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FTX Founder Faces Up To 115 Years in Prison

The co-founder of cryptocurrency exchange FTX and suspected fraudster, Sam Bankman-Fried, was taken into custody this morning in the Bahamas and later on Tuesday was charged with a myriad of crimes by authorities including the US attorney for the Southern District and the Securities and Exchange commission. The 30-year-old Democrat superstar and mega-donor has been accused of fraud on FTX customers, perpetrating wire fraud against the customers and lenders, as well as conspiring to commit money laundering and securities fraud.

One of the more prominent allegations SBF was also hit with is accusations of conspiring to violate the laws on campaign finance and defraud people in the United States. He was among the top campaign donors during the last election cycle, having deposited around $40 million into Democrat coffers. This earned him the unending respect as well as the protection from Rep. Maxine Waters (D-CA) and others. The lawsuit claims that he used “deceitful means” to get around the law on campaign finance and claims that the donor “knowingly and willfully” made contributions to candidates under the names of other people.

He could face a maximum of 115 years if found guilty. The SEC was also involved with allegations that the former star fraudulently used their funds to make extravagant real estate investments.

SBF was at the top of the news in November, when FTX was wiped out and billions of dollars of assets of customers disappeared. SBF illicitly diverted money from investors to fund his lavish lifestyle as well as make risky investments with the crypto hedge fund he managed, Alameda Research. The house of cards began to plummet last month after reports challenged FTX s balance sheets and clients tried to take out billions of assets, but the money was not there. Although cryptocurrency is a complex subject, FTX's fallout isn't an issue: it was more the typical bank run.

According to the AP:

“In a press event on Tuesday, U.S. Attorney Damian Williams said it was “one of the biggest frauds in American history,” and added that the investigation is still in progress and swiftly moving. The attorney urged anyone who suspects they were the victims of the scheme to reach out to his office.”

It is interesting that Bankman-Fried's arrest, as well as the charges he was facing, did not permit him to testify in a congressional hearing which was planned for Tuesday. Some people were not thrilled about that.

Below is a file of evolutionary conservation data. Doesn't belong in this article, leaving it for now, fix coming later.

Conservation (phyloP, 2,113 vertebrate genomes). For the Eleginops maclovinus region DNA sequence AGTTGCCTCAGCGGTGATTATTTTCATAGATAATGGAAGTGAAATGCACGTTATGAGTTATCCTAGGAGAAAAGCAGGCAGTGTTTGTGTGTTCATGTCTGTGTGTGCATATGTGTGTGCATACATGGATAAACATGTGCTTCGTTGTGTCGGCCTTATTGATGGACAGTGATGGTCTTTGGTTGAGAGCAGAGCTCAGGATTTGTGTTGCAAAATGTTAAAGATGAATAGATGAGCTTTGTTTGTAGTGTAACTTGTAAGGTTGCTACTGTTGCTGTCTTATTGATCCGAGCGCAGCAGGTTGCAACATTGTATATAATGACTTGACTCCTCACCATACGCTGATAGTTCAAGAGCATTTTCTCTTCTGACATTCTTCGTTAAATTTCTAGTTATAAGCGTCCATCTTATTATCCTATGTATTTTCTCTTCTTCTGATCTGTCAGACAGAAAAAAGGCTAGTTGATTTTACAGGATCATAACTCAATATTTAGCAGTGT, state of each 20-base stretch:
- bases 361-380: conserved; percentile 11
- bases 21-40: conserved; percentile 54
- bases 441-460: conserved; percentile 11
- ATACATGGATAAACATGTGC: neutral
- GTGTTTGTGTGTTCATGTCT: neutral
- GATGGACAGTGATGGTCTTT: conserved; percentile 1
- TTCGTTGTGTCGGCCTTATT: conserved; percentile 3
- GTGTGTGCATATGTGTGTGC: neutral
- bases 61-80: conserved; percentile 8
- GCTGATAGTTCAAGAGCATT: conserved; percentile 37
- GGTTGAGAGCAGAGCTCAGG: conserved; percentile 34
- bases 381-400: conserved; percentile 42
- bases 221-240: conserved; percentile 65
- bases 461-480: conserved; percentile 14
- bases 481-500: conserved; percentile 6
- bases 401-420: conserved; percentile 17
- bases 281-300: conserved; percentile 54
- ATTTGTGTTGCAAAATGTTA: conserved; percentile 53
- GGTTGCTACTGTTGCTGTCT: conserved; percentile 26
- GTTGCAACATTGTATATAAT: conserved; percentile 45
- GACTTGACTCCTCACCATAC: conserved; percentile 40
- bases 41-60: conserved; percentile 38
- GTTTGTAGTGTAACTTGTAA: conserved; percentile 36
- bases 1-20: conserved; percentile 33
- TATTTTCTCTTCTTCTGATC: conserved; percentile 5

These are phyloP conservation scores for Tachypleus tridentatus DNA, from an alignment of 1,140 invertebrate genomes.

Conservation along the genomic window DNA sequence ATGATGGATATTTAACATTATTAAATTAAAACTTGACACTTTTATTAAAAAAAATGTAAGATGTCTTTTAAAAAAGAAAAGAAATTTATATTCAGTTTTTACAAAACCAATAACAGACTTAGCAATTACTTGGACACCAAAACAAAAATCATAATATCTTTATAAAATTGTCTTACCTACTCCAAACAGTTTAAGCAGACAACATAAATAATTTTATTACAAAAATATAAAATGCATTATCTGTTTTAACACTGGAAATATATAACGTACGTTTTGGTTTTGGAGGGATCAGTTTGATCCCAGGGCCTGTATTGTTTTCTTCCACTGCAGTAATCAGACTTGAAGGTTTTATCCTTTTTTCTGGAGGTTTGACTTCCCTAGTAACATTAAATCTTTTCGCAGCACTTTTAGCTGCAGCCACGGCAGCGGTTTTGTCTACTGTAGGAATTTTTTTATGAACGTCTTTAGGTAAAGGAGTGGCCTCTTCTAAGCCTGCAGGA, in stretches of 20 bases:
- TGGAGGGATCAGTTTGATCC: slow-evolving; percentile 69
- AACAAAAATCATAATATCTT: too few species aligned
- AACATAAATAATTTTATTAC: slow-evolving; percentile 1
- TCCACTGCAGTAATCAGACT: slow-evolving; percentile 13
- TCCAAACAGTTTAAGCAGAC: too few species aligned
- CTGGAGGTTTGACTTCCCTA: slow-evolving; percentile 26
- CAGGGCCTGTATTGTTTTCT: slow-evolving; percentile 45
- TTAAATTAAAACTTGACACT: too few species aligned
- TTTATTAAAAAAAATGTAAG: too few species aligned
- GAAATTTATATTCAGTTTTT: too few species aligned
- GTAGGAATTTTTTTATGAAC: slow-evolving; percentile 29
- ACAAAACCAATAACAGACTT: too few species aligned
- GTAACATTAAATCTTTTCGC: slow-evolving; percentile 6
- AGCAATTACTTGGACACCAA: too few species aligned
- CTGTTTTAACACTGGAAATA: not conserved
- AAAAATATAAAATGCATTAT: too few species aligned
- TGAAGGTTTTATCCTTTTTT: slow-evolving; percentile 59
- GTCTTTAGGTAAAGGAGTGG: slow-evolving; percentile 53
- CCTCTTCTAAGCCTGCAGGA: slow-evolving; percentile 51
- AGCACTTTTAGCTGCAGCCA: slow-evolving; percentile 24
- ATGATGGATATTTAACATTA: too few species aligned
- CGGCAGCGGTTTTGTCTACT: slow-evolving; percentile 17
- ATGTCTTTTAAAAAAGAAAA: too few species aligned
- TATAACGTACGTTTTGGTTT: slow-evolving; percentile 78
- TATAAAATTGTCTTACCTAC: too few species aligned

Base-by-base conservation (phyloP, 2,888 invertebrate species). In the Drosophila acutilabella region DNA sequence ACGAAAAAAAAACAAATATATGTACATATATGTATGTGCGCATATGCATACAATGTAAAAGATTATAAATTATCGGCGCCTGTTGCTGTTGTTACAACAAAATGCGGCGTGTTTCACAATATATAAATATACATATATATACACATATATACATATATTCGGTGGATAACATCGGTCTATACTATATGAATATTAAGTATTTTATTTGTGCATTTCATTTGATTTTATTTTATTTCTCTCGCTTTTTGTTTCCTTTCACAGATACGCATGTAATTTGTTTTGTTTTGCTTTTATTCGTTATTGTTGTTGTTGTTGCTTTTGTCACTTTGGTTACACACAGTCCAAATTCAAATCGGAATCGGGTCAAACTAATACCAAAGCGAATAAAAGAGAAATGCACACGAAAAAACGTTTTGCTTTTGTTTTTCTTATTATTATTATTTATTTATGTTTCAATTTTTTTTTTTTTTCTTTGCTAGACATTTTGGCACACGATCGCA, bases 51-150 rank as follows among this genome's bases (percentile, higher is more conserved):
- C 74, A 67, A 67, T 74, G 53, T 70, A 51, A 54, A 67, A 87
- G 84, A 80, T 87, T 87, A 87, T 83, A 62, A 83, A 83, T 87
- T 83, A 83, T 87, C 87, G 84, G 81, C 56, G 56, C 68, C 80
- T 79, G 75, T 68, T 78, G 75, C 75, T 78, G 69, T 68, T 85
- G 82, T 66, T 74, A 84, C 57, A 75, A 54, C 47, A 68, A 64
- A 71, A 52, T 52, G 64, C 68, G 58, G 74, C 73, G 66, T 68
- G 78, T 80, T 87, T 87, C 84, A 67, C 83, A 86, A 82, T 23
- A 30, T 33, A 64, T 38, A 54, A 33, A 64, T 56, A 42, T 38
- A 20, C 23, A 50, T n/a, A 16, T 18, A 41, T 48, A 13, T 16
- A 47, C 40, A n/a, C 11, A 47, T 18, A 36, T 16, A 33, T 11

The hearing was held without its main witness, and the replacement CEO, John Ray III, was a witness:

“This is not something that happened overnight or in the context of a week,” he stated. “This is just plain, old-fashioned embezzlement, taking money from others and using it for your own purposes.”

The curly-haired mogul who was once valued at around $32 billion, was arraigned in a Bahamian court on Tuesday in order to declare that he plans to contest extradition to America. Experts say he has a good chance of winning. While he was once thought of as a genius, today's news of Australian Financial Review puts that in question. The publication claims that SBF along with other FTX friends established a chat room on the secure platform Signal to discuss internal activities, and even the group was named “Wirefraud.” 

SBF has denied having knowledge of the organization, but any of what he claims is unreliable these days.

Demands from Democrats to pay SBF's fraudulent contributions back have mostly been ignored. The day after the announcement of his arrest and the subsequent charges, The White House avoided the question. 

The entire scandal is likely to bring fresh revelations, and you could bet on a lot of Democrats being in charge of preventing damage at the moment. Happily, Republicans have the upper hand in the House in January, and at a minimum we can be hopeful that they will investigate the matter thoroughly.

It's beginning to look as if Bernie Madoff and Enron's Kenneth Lay were amateurs when compared to this man.

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